As usual, we turn to Pallottino for a note of sanity: “the quantitative assessment of religiosity on the part of different peoples runs the risk of losing all reality” without a consideration of the sources of information and the quality of the experience. Actually we can approximate a quantitative assessent not of Etruscan religiosity (assuming that is ever possible) but of the attention given to Etruscan religion in the surviving Roman writings, which is not the same thing at all (reminiscent of so much western writing about the Hindus), and which is further distorted by the fact that virtually all Etruscan products come from cemeteries and tombs. This last is inescapable, because the Etruscan urban centers have had a continuous history of settlement to our own day and cannot be properly excavated. It really ought to be unnecessary to explain that if all our information about a society is derived from its cemeteries, the religious side is likely to loom very large. But when Mrs. Richardson writers that a stone relief from a tomb “shows one of the rare indecent pictures from Etruria,” someone must remind her that “indecent pictures” are not habitual in the tombs of any culture, and that she should ask why there were any, rather than congratulate the Etruscans on their restraint.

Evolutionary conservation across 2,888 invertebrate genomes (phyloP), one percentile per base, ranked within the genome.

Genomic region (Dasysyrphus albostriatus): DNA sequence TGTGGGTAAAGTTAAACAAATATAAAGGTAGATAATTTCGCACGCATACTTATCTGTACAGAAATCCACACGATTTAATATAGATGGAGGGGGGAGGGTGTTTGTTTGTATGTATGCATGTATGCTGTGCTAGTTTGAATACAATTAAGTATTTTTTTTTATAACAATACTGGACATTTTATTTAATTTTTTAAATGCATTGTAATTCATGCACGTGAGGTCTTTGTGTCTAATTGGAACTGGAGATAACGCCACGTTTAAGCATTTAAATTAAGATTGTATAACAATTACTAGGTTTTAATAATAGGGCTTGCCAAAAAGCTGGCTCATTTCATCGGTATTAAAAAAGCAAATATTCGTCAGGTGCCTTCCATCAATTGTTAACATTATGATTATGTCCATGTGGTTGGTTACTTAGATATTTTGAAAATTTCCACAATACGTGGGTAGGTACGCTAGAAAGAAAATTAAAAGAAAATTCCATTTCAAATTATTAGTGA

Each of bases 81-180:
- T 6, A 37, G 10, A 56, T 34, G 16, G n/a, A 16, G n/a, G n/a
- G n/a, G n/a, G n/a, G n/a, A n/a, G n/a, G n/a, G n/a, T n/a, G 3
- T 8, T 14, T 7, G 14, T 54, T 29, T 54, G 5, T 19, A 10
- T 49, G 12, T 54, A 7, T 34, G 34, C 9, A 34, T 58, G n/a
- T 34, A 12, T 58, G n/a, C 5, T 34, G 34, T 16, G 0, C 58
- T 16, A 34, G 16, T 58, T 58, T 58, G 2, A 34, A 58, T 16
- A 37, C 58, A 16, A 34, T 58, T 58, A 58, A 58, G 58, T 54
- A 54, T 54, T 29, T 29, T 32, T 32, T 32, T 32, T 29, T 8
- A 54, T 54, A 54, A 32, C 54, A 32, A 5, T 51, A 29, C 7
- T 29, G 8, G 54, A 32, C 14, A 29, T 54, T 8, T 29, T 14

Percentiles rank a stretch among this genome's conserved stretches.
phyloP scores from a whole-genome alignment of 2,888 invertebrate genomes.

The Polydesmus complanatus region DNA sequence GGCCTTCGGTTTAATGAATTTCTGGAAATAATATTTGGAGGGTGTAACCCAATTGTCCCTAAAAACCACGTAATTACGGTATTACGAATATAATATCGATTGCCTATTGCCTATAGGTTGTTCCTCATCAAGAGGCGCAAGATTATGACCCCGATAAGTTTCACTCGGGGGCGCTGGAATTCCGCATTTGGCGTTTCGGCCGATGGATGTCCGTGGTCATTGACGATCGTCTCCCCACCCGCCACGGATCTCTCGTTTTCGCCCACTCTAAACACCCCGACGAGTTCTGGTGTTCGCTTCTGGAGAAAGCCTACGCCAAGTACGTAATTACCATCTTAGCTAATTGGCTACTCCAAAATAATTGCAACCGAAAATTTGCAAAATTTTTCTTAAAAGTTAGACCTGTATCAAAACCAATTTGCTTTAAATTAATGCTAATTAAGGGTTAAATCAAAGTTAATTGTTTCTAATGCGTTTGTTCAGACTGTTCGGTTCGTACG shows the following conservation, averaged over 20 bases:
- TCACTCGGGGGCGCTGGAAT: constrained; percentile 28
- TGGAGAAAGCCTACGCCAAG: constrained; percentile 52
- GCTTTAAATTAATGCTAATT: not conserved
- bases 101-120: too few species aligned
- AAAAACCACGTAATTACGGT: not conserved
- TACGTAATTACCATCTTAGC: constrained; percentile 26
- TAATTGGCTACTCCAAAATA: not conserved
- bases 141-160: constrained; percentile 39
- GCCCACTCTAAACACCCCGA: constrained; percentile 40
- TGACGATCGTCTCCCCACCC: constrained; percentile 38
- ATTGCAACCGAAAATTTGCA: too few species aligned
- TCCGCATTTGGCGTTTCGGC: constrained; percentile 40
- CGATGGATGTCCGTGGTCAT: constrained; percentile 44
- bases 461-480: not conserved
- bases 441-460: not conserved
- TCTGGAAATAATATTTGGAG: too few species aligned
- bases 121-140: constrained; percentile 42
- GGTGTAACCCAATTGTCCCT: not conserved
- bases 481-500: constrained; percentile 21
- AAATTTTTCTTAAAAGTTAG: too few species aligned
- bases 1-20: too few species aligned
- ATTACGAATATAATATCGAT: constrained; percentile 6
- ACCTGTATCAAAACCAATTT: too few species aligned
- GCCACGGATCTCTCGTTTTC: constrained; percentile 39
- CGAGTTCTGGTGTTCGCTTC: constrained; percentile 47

(The Swedish excavations at San Giovenale, southwest of Viterbo, provide a revealing exception to the endless run of funerary materials. This was a village, the ancient name of which is unknown, that was deserted before the end of the Roman era. The excavators have uncovered a housing complex and fortifications, but not a single inscription nor anything which adds a really new dimension to our knowledge of the Etruscans, valuable though their work has been for the specialist. The book under review, originally published in Swedish in 1960, was subsequently re-issued in English as a sumptuous jubilee volume for the King’s eightieth birthday. Apart from the survey of the results at San Giovenale and Professor Boethius’s chapter, it includes a short statement by Professor Einar Gjerstad of his heretical revisions of the traditional history of the Etruscan period in Rome, chapters entitled “Studies and Strolls in Southern Etruria” and “Forest and Soil in Etruria,” and a brief account of Etruscan art by the director of the Ny Carlsberg Glyptothek in Copenhagen. There are some splendid maps, many magnificent illustrations, and a binding which is too weak for a book weighing more than seven pounds.)